Dear Dedicated Members for Change,
DMC is a think tank of ideas – some new and some old, some startling and some bold – about Odd Fellows. We often present articles on the decline of our membership, and we just as often present articles on ways, methods, and methodologies to stem the losses, actually reverse them, and start growing again as an Order. Some of these ideas require a modicum of introspection, and ask the age-old question: “Who am I?” (or in the context of Odd Fellowship: “Who are we?”).
In this vein, I think you will enjoy the article, below, submitted by Ken Zowal, Mission Peak #114.
F – L – T
Deputy Grand Master
I’ve become friends with the parents of the scholastic chess players over the past 5-6 years who have frequented my chess club — all immigrants of Indian descent. All are stellar American citizens, and are doing an unusually good job of being parents in our land today. I’d like to recruit several of them, but I need to explain the raison d’etre of the Odd Fellows.
I need some help with that.
We can easily point to ‘Friendship, Love and Truth’ but to outsiders those words may easily be construed as empty platitudes, not easily grasped without supporting details and actions that they can strongly relate to — and thereby making them likely to want to join our lodges.
Believe me, they would make excellent new members if we are able to relate our values to theirs, which I think we can.
In his recent book, Outliers, Malcom Gladwell goes on at some length about how some parents keep their kids busy during summer months in order to keep their minds growing during this period. The result is their kids don’t fall behind during the summer, but rather use the time to participate, for example, in chess camps or other organized sports and intellectually stimulating activities (and stay out of trouble).
Other parents don’t do this during the summer. When their kids start the new school year, they will be behind the Indian kids, learn less, and drift into mediocrity. One can almost apply this lens to America in general, and see where we are failing.
The Indian parents also display a markedly higher level of humility than average Americans, and my fellow Odd Fellows might actually benefit from emulating this character trait, simple though it seems.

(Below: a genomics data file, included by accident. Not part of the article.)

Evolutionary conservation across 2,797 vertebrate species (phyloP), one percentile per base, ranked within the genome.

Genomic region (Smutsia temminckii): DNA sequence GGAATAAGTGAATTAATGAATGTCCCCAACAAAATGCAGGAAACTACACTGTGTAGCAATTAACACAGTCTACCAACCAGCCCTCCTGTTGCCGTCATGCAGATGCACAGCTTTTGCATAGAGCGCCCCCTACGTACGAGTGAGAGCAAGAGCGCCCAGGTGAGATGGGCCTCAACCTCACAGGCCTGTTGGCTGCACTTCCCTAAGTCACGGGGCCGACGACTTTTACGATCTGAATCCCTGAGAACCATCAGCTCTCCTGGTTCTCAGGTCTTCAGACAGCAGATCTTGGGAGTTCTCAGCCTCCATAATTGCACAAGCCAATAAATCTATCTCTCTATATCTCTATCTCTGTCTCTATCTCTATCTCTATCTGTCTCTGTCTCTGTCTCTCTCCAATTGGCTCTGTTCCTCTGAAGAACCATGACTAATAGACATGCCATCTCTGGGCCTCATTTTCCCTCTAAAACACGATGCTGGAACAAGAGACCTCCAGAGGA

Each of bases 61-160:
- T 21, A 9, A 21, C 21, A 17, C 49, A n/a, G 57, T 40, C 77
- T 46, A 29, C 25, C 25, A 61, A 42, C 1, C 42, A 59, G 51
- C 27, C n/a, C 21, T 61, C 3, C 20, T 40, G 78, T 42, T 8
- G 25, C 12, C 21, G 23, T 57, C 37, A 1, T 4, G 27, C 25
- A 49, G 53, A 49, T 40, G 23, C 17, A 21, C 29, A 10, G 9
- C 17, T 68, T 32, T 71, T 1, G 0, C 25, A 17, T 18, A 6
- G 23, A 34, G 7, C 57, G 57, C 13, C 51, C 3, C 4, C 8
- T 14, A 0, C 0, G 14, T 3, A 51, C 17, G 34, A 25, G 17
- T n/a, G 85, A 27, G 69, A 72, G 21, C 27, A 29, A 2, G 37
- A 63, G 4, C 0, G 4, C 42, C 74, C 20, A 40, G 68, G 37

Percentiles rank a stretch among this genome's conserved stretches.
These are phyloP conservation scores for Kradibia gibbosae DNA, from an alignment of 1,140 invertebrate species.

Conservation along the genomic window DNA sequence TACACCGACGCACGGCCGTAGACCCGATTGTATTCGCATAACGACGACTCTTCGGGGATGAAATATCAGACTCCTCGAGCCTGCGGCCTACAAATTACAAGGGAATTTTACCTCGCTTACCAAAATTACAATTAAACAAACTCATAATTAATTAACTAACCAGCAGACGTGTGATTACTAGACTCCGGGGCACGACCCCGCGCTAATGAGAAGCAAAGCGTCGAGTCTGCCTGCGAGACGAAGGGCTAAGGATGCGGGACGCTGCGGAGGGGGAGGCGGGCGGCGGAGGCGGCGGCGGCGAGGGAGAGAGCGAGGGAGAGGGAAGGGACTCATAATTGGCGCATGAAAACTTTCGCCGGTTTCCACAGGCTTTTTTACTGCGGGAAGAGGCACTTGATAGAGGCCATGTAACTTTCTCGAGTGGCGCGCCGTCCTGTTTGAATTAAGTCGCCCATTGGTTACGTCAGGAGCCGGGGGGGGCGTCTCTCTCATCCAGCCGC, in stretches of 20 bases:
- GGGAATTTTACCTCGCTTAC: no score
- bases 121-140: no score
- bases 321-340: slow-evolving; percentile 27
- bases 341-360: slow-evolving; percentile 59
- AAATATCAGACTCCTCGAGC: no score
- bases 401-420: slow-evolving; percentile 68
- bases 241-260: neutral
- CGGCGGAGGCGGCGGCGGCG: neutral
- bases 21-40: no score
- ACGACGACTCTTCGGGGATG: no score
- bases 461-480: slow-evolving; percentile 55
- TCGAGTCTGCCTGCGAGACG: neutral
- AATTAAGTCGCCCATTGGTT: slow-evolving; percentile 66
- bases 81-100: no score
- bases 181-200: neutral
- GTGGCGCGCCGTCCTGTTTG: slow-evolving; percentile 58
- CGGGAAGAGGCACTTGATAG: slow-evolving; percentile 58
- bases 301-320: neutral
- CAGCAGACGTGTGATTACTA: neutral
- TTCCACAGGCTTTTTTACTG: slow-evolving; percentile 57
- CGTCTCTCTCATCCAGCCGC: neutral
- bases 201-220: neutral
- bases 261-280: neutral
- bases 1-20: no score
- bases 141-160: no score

Another endearing trait I frequently see is that these people have a code, and they live by it.
As a grammar school kid I was a boy scout, and to begin each meeting we recited the boy scout oath:
-On my honor, I will do my best, to do my duty
to God and my country and to obey the Scout Law;
-To help other people at all times;
-To keep myself physically strong, mentally awake and morally straight.
Those ideas are still foremost in my thinking and behaving for over 50 years now, corny as it may seem. They ring true.
Words like honor and duty still mean a lot to me. They mean a lot to my Indian friends and their children. Maybe we Odd Fellows should start saying them, and showing everyone that we really mean it.
These are all ways we can connect with Americans of Indian extraction, through their children, for the greater good of all.
Another way we can recruit young people is to provide a venue and opportunity for networking. We can help kids by showing interest in their academic and career futures, that they might not otherwise enjoy outside their immediate family and community ties. This also provides an opportunity to learn leadership, if provided suitable models within the Odd Fellows.
Managers get what has to get done, done. Leaders get people to want to get what’s needed done. Big difference.
I hope this helps. It’s part of what I mean by “how, how, how”.
Mission Peak Lodge 114